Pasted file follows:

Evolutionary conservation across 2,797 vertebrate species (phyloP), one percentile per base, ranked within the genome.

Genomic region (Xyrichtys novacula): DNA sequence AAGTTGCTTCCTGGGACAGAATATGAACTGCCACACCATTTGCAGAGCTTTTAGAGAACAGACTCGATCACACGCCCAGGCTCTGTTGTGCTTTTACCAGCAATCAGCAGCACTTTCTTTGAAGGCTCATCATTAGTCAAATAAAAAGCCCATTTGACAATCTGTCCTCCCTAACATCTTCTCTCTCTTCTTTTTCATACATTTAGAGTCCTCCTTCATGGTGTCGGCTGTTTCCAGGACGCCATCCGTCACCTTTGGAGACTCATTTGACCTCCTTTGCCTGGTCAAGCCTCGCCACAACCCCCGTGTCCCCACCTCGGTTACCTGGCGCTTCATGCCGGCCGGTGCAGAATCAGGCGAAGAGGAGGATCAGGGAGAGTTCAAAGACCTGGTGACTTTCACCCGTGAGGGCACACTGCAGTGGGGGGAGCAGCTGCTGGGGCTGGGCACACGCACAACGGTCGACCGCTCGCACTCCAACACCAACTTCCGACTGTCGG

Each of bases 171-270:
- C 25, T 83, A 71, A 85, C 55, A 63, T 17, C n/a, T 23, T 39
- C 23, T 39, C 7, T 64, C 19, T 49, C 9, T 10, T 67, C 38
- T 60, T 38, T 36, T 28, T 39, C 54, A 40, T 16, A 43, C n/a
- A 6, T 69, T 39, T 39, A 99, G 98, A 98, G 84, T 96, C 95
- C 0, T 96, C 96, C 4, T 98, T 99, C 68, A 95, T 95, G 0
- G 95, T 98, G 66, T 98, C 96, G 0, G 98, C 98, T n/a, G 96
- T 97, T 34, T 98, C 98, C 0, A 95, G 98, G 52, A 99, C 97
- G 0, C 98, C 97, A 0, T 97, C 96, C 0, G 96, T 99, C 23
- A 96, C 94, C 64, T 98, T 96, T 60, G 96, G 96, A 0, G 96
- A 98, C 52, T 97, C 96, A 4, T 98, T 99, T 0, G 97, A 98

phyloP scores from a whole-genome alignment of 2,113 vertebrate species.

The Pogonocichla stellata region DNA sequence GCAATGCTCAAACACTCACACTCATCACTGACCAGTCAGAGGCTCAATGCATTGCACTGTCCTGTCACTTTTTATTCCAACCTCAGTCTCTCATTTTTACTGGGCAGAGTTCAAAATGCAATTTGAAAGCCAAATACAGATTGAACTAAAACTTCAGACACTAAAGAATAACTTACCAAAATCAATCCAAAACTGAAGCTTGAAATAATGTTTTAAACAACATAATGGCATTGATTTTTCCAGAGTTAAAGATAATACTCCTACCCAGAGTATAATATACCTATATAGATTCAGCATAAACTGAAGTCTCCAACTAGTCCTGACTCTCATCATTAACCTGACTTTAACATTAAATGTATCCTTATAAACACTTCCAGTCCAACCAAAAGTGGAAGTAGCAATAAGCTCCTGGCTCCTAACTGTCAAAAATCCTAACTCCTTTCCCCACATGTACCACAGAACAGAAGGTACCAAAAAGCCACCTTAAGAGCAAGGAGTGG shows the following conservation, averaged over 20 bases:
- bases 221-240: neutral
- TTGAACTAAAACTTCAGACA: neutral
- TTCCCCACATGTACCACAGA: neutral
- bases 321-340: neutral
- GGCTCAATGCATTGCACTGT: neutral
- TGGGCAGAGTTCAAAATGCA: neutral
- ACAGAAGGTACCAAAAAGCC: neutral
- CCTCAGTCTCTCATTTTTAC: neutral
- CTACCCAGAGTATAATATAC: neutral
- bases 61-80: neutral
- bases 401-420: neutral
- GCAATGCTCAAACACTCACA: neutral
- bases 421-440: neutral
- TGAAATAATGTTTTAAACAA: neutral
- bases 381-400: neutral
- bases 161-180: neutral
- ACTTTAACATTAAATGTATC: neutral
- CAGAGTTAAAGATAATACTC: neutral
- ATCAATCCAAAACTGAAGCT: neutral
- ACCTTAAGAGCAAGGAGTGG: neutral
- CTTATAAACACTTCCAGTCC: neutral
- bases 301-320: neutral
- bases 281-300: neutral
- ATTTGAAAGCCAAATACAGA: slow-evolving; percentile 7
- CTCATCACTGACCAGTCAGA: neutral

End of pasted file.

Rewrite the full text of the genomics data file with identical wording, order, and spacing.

Evolutionary conservation across 2,797 vertebrate species (phyloP), one percentile per base, ranked within the genome.

Genomic region (Xyrichtys novacula): DNA sequence AAGTTGCTTCCTGGGACAGAATATGAACTGCCACACCATTTGCAGAGCTTTTAGAGAACAGACTCGATCACACGCCCAGGCTCTGTTGTGCTTTTACCAGCAATCAGCAGCACTTTCTTTGAAGGCTCATCATTAGTCAAATAAAAAGCCCATTTGACAATCTGTCCTCCCTAACATCTTCTCTCTCTTCTTTTTCATACATTTAGAGTCCTCCTTCATGGTGTCGGCTGTTTCCAGGACGCCATCCGTCACCTTTGGAGACTCATTTGACCTCCTTTGCCTGGTCAAGCCTCGCCACAACCCCCGTGTCCCCACCTCGGTTACCTGGCGCTTCATGCCGGCCGGTGCAGAATCAGGCGAAGAGGAGGATCAGGGAGAGTTCAAAGACCTGGTGACTTTCACCCGTGAGGGCACACTGCAGTGGGGGGAGCAGCTGCTGGGGCTGGGCACACGCACAACGGTCGACCGCTCGCACTCCAACACCAACTTCCGACTGTCGG

Each of bases 171-270:
- C 25, T 83, A 71, A 85, C 55, A 63, T 17, C n/a, T 23, T 39
- C 23, T 39, C 7, T 64, C 19, T 49, C 9, T 10, T 67, C 38
- T 60, T 38, T 36, T 28, T 39, C 54, A 40, T 16, A 43, C n/a
- A 6, T 69, T 39, T 39, A 99, G 98, A 98, G 84, T 96, C 95
- C 0, T 96, C 96, C 4, T 98, T 99, C 68, A 95, T 95, G 0
- G 95, T 98, G 66, T 98, C 96, G 0, G 98, C 98, T n/a, G 96
- T 97, T 34, T 98, C 98, C 0, A 95, G 98, G 52, A 99, C 97
- G 0, C 98, C 97, A 0, T 97, C 96, C 0, G 96, T 99, C 23
- A 96, C 94, C 64, T 98, T 96, T 60, G 96, G 96, A 0, G 96
- A 98, C 52, T 97, C 96, A 4, T 98, T 99, T 0, G 97, A 98

phyloP scores from a whole-genome alignment of 2,113 vertebrate species.

The Pogonocichla stellata region DNA sequence GCAATGCTCAAACACTCACACTCATCACTGACCAGTCAGAGGCTCAATGCATTGCACTGTCCTGTCACTTTTTATTCCAACCTCAGTCTCTCATTTTTACTGGGCAGAGTTCAAAATGCAATTTGAAAGCCAAATACAGATTGAACTAAAACTTCAGACACTAAAGAATAACTTACCAAAATCAATCCAAAACTGAAGCTTGAAATAATGTTTTAAACAACATAATGGCATTGATTTTTCCAGAGTTAAAGATAATACTCCTACCCAGAGTATAATATACCTATATAGATTCAGCATAAACTGAAGTCTCCAACTAGTCCTGACTCTCATCATTAACCTGACTTTAACATTAAATGTATCCTTATAAACACTTCCAGTCCAACCAAAAGTGGAAGTAGCAATAAGCTCCTGGCTCCTAACTGTCAAAAATCCTAACTCCTTTCCCCACATGTACCACAGAACAGAAGGTACCAAAAAGCCACCTTAAGAGCAAGGAGTGG shows the following conservation, averaged over 20 bases:
- bases 221-240: neutral
- TTGAACTAAAACTTCAGACA: neutral
- TTCCCCACATGTACCACAGA: neutral
- bases 321-340: neutral
- GGCTCAATGCATTGCACTGT: neutral
- TGGGCAGAGTTCAAAATGCA: neutral
- ACAGAAGGTACCAAAAAGCC: neutral
- CCTCAGTCTCTCATTTTTAC: neutral
- CTACCCAGAGTATAATATAC: neutral
- bases 61-80: neutral
- bases 401-420: neutral
- GCAATGCTCAAACACTCACA: neutral
- bases 421-440: neutral
- TGAAATAATGTTTTAAACAA: neutral
- bases 381-400: neutral
- bases 161-180: neutral
- ACTTTAACATTAAATGTATC: neutral
- CAGAGTTAAAGATAATACTC: neutral
- ATCAATCCAAAACTGAAGCT: neutral
- ACCTTAAGAGCAAGGAGTGG: neutral
- CTTATAAACACTTCCAGTCC: neutral
- bases 301-320: neutral
- bases 281-300: neutral
- ATTTGAAAGCCAAATACAGA: slow-evolving; percentile 7
- CTCATCACTGACCAGTCAGA: neutral